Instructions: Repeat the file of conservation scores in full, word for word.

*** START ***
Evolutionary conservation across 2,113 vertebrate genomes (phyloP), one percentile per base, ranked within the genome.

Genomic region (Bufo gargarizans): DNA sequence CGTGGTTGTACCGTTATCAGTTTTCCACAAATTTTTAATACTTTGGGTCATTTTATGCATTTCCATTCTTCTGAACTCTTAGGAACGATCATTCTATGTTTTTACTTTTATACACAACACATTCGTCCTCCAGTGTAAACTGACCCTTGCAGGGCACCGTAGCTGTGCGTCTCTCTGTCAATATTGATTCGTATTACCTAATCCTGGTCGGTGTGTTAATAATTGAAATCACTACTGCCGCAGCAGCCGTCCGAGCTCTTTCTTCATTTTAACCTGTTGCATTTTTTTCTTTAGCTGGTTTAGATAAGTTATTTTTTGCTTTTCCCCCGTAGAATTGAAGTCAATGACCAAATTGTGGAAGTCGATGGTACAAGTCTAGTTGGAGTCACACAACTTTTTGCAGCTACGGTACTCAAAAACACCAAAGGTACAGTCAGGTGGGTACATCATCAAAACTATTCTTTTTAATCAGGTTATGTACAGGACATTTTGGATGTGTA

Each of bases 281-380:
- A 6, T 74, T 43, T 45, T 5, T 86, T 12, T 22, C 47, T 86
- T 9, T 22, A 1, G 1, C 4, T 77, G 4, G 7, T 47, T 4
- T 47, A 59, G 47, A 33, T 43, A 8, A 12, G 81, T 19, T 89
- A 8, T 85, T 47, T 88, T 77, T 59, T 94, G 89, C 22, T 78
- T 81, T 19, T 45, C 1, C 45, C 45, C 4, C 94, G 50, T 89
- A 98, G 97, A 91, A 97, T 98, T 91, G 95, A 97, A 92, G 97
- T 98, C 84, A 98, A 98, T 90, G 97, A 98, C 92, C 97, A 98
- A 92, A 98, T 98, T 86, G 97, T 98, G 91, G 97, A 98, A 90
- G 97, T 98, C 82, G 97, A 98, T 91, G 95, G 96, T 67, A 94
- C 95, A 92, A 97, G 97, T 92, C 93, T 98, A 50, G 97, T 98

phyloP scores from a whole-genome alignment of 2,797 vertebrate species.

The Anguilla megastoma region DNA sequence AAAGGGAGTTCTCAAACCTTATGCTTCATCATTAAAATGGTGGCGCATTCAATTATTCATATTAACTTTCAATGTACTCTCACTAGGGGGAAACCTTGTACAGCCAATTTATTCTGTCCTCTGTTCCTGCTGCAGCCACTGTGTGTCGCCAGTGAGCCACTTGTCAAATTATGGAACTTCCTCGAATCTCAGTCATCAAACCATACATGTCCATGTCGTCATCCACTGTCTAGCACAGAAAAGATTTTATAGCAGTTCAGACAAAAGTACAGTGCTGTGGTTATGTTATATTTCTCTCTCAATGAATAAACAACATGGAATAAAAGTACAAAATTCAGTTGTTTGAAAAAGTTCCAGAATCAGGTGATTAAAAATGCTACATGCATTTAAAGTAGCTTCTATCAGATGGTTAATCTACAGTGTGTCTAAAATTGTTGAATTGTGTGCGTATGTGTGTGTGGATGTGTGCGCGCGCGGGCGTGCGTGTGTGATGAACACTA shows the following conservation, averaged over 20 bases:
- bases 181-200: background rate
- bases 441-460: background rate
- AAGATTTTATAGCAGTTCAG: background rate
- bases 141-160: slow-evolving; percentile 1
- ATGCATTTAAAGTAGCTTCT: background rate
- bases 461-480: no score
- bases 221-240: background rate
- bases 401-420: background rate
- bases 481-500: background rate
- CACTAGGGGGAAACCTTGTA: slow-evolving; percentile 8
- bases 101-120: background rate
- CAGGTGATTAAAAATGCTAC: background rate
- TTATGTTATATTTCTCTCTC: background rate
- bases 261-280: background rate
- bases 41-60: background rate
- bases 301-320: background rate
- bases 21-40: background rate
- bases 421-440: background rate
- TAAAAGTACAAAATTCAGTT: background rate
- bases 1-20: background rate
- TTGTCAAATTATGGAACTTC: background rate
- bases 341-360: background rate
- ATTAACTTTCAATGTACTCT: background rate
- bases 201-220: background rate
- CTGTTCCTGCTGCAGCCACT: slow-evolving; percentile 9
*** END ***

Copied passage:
Evolutionary conservation across 2,113 vertebrate genomes (phyloP), one percentile per base, ranked within the genome.

Genomic region (Bufo gargarizans): DNA sequence CGTGGTTGTACCGTTATCAGTTTTCCACAAATTTTTAATACTTTGGGTCATTTTATGCATTTCCATTCTTCTGAACTCTTAGGAACGATCATTCTATGTTTTTACTTTTATACACAACACATTCGTCCTCCAGTGTAAACTGACCCTTGCAGGGCACCGTAGCTGTGCGTCTCTCTGTCAATATTGATTCGTATTACCTAATCCTGGTCGGTGTGTTAATAATTGAAATCACTACTGCCGCAGCAGCCGTCCGAGCTCTTTCTTCATTTTAACCTGTTGCATTTTTTTCTTTAGCTGGTTTAGATAAGTTATTTTTTGCTTTTCCCCCGTAGAATTGAAGTCAATGACCAAATTGTGGAAGTCGATGGTACAAGTCTAGTTGGAGTCACACAACTTTTTGCAGCTACGGTACTCAAAAACACCAAAGGTACAGTCAGGTGGGTACATCATCAAAACTATTCTTTTTAATCAGGTTATGTACAGGACATTTTGGATGTGTA

Each of bases 281-380:
- A 6, T 74, T 43, T 45, T 5, T 86, T 12, T 22, C 47, T 86
- T 9, T 22, A 1, G 1, C 4, T 77, G 4, G 7, T 47, T 4
- T 47, A 59, G 47, A 33, T 43, A 8, A 12, G 81, T 19, T 89
- A 8, T 85, T 47, T 88, T 77, T 59, T 94, G 89, C 22, T 78
- T 81, T 19, T 45, C 1, C 45, C 45, C 4, C 94, G 50, T 89
- A 98, G 97, A 91, A 97, T 98, T 91, G 95, A 97, A 92, G 97
- T 98, C 84, A 98, A 98, T 90, G 97, A 98, C 92, C 97, A 98
- A 92, A 98, T 98, T 86, G 97, T 98, G 91, G 97, A 98, A 90
- G 97, T 98, C 82, G 97, A 98, T 91, G 95, G 96, T 67, A 94
- C 95, A 92, A 97, G 97, T 92, C 93, T 98, A 50, G 97, T 98

phyloP scores from a whole-genome alignment of 2,797 vertebrate species.

The Anguilla megastoma region DNA sequence AAAGGGAGTTCTCAAACCTTATGCTTCATCATTAAAATGGTGGCGCATTCAATTATTCATATTAACTTTCAATGTACTCTCACTAGGGGGAAACCTTGTACAGCCAATTTATTCTGTCCTCTGTTCCTGCTGCAGCCACTGTGTGTCGCCAGTGAGCCACTTGTCAAATTATGGAACTTCCTCGAATCTCAGTCATCAAACCATACATGTCCATGTCGTCATCCACTGTCTAGCACAGAAAAGATTTTATAGCAGTTCAGACAAAAGTACAGTGCTGTGGTTATGTTATATTTCTCTCTCAATGAATAAACAACATGGAATAAAAGTACAAAATTCAGTTGTTTGAAAAAGTTCCAGAATCAGGTGATTAAAAATGCTACATGCATTTAAAGTAGCTTCTATCAGATGGTTAATCTACAGTGTGTCTAAAATTGTTGAATTGTGTGCGTATGTGTGTGTGGATGTGTGCGCGCGCGGGCGTGCGTGTGTGATGAACACTA shows the following conservation, averaged over 20 bases:
- bases 181-200: background rate
- bases 441-460: background rate
- AAGATTTTATAGCAGTTCAG: background rate
- bases 141-160: slow-evolving; percentile 1
- ATGCATTTAAAGTAGCTTCT: background rate
- bases 461-480: no score
- bases 221-240: background rate
- bases 401-420: background rate
- bases 481-500: background rate
- CACTAGGGGGAAACCTTGTA: slow-evolving; percentile 8
- bases 101-120: background rate
- CAGGTGATTAAAAATGCTAC: background rate
- TTATGTTATATTTCTCTCTC: background rate
- bases 261-280: background rate
- bases 41-60: background rate
- bases 301-320: background rate
- bases 21-40: background rate
- bases 421-440: background rate
- TAAAAGTACAAAATTCAGTT: background rate
- bases 1-20: background rate
- TTGTCAAATTATGGAACTTC: background rate
- bases 341-360: background rate
- ATTAACTTTCAATGTACTCT: background rate
- bases 201-220: background rate
- CTGTTCCTGCTGCAGCCACT: slow-evolving; percentile 9